A UN Resolution Tries to Stop the Fighting in the Middle East
The UN Security Council agreed to a cease fire plan after weeks and weeks of wrangling. However, before it is implemented, the Israelis have more than tripled the number of troops that it had in Southern Lebanon and are obviously preparing to take advantage of any delays to continue pounding Hezbollah. Unfortunately, the great majority of those being killed in the conflict are Lebanese civilians.
Security Council OKs Mideast Peace Deal
By NICK WADHAMS
UNITED NATIONS (AP) - The U.N. Security Council unanimously adopted a resolution Friday that calls for an end to the fighting between Israel and Hezbollah, and authorizes the deployment of 15,000 U.N. peacekeepers to help Lebanese troops take control of south Lebanon as Israel withdraws.
The draft, which had been proposed by the United States and France, offers the best chance yet for peace after more than four weeks of significant bloodshed. It was the first significant action by the Security Council, the most powerful U.N. body, to address a war that has killed more than 800 people, destroyed Lebanon's infrastructure and inflamed tensions across the Middle East.
Israeli Prime Minister Ehud Olmert endorsed the resolution late Friday, after a day of dramatic day brinksmanship including a threat to expand the ground war in Lebanon. But Israeli officials said Israel would not halt fighting until Israel's Cabinet has approved the cease-fire deal in its weekly meeting Sunday.
Lebanese Prime Minister Fuad Saniora also assured Secretary of State Condoleezza Rice that his country backed the resolution, a U.S. official said.
Using particularly strong language in remarks before the vote, U.N. Secretary-General Kofi Annan said hundreds of millions of people around the world shared his frustration that the council had taken so long to act. That inaction has "badly shaken the world's faith in its authority and integrity," he said.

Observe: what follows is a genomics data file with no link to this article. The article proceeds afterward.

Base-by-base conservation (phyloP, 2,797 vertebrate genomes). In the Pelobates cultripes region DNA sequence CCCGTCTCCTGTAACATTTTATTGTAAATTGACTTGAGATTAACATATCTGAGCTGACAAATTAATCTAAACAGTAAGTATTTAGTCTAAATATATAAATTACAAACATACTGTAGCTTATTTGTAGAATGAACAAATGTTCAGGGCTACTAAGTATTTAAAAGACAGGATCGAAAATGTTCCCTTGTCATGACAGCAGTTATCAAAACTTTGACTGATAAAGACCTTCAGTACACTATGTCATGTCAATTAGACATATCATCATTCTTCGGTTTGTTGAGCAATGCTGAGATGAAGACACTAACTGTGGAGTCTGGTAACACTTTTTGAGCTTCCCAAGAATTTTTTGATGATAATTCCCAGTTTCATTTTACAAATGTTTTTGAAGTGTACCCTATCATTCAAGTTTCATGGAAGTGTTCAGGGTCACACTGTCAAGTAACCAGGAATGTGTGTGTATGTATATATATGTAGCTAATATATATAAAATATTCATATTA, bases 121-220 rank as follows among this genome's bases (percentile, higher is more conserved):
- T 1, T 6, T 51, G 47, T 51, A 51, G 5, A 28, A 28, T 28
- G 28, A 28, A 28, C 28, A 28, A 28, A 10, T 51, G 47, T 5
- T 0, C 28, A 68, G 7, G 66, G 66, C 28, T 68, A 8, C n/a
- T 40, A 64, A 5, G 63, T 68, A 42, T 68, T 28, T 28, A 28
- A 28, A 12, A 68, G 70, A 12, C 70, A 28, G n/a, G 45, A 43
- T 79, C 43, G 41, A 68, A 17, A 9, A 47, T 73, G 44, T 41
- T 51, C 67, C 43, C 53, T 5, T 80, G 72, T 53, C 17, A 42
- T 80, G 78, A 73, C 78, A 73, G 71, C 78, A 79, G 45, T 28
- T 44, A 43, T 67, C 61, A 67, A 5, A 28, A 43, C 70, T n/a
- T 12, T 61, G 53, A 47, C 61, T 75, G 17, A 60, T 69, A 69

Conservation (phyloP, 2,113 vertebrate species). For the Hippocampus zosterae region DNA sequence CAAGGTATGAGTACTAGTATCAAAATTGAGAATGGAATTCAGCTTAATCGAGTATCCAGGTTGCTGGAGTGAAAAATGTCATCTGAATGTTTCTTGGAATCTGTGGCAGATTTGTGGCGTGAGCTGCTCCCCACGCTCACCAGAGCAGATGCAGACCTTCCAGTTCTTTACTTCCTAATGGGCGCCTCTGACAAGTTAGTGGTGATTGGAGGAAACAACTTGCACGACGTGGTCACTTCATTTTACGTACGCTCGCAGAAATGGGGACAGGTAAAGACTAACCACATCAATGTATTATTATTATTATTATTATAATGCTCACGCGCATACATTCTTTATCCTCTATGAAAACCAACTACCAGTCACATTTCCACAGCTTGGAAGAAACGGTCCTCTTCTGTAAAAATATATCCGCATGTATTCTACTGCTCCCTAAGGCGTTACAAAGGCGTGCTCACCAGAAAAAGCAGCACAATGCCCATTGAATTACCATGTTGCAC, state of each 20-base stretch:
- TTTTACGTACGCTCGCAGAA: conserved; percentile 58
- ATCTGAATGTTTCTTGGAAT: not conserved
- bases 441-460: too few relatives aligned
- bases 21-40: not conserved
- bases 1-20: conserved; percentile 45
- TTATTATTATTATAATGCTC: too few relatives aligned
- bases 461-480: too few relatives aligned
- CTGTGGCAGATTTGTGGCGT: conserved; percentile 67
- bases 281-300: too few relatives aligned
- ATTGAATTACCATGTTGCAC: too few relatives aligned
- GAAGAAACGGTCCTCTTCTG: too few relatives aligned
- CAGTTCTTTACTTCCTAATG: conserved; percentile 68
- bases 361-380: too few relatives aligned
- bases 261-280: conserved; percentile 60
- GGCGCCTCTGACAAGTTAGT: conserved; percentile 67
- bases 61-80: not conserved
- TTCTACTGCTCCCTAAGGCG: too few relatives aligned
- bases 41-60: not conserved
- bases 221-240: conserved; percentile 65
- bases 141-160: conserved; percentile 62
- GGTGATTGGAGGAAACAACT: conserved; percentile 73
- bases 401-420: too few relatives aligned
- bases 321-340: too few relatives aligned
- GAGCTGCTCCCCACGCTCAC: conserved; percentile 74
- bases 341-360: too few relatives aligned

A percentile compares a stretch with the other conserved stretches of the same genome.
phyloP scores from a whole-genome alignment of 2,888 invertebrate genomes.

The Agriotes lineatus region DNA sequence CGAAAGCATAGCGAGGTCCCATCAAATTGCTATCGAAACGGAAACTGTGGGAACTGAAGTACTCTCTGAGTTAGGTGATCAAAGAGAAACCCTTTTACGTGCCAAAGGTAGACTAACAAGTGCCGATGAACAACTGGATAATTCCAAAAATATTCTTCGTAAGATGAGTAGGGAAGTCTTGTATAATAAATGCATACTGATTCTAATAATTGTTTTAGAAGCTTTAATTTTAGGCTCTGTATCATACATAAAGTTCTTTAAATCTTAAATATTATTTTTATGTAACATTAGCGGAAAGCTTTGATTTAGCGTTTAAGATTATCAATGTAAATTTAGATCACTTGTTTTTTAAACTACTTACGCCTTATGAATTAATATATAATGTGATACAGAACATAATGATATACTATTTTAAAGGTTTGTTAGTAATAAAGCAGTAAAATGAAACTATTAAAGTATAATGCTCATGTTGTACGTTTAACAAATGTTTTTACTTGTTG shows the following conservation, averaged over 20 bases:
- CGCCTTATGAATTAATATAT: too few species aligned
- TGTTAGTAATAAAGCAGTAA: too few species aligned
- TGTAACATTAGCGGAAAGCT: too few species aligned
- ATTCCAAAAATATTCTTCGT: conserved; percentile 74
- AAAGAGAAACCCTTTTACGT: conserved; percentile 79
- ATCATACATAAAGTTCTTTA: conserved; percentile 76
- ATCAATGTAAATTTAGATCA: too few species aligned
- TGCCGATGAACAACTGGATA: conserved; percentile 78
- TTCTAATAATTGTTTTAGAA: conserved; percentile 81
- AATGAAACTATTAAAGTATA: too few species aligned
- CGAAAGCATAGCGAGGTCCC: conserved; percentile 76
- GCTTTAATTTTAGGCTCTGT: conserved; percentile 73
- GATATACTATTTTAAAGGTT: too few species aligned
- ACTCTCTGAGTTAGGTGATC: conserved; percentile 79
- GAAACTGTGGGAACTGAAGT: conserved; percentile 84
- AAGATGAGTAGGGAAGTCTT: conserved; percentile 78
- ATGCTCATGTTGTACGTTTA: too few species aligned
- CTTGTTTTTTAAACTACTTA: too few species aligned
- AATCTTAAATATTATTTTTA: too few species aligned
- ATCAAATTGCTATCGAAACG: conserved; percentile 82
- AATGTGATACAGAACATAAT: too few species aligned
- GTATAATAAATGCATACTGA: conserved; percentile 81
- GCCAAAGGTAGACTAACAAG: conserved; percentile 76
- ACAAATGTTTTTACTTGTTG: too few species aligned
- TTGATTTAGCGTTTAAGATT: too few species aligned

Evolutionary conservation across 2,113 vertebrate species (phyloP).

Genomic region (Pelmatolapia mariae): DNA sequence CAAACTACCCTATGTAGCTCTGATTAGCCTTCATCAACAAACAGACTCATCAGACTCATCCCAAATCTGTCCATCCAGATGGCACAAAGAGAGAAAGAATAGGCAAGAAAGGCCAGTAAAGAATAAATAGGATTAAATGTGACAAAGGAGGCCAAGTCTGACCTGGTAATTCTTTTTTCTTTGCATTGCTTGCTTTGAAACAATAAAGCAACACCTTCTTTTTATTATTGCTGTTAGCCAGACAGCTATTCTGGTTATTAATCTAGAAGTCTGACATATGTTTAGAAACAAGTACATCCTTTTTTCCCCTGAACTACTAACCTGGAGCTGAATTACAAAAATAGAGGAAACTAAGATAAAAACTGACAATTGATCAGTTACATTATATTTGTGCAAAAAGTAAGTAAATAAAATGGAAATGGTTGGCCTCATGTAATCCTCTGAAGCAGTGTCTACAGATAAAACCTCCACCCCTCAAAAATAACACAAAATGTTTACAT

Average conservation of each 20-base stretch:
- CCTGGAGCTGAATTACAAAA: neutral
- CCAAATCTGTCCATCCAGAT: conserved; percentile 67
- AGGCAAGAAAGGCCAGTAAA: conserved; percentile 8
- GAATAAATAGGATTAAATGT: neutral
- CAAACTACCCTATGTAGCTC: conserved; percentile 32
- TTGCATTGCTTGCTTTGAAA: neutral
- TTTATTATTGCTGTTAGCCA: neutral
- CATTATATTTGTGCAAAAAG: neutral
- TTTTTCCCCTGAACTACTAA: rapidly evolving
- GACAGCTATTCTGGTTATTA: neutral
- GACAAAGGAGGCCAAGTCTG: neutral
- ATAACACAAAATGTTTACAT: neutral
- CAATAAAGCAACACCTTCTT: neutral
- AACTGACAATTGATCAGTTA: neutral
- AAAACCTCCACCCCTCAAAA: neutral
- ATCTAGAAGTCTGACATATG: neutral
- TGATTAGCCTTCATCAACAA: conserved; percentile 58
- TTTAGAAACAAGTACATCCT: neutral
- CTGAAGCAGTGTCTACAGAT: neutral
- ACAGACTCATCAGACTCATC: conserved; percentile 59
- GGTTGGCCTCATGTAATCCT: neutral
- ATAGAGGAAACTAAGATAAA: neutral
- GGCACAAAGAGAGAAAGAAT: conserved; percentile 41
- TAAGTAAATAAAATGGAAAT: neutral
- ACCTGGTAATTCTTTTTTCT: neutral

"I would be remiss if I did not tell you how profoundly disappointed I am that the council did not reach this point much, much earlier," he said.
Rice said the "hard work of diplomacy" was only beginning with the passage of the resolution and that it would be unrealistic to expect an immediate end to all violence. She said the United States would increase its assistance to Lebanon to $50 million, and demanded other nations stay out of its affairs.
"Today we call upon every state, especially Iran and Syria, to respect the sovereignty of the Lebanese government and the will of the international community," Rice told the council.
The Security Council, repeatedly accused of taking too long to come up with a response to the fighting, left out several key demands from both Israel and Lebanon in efforts to come up with a workable arrangement.
"You never get a deal like this with everybody getting everything that they want," Britain's Foreign Secretary Margaret Beckett said. "The question is, has everybody got enough for this to stick and for it to be enforceable? Nobody wants to go back to where we were before this last episode started."
Despite Lebanese objections, Israel will be allowed to continue defensive operations, and a dispute over the Chebaa Farms area along the Syria-Lebanon-Israel border will be left for later. Israel won't get its wish for an entirely new multinational force separate from the U.N. peacekeepers that have been stationed in south Lebanon since 1978.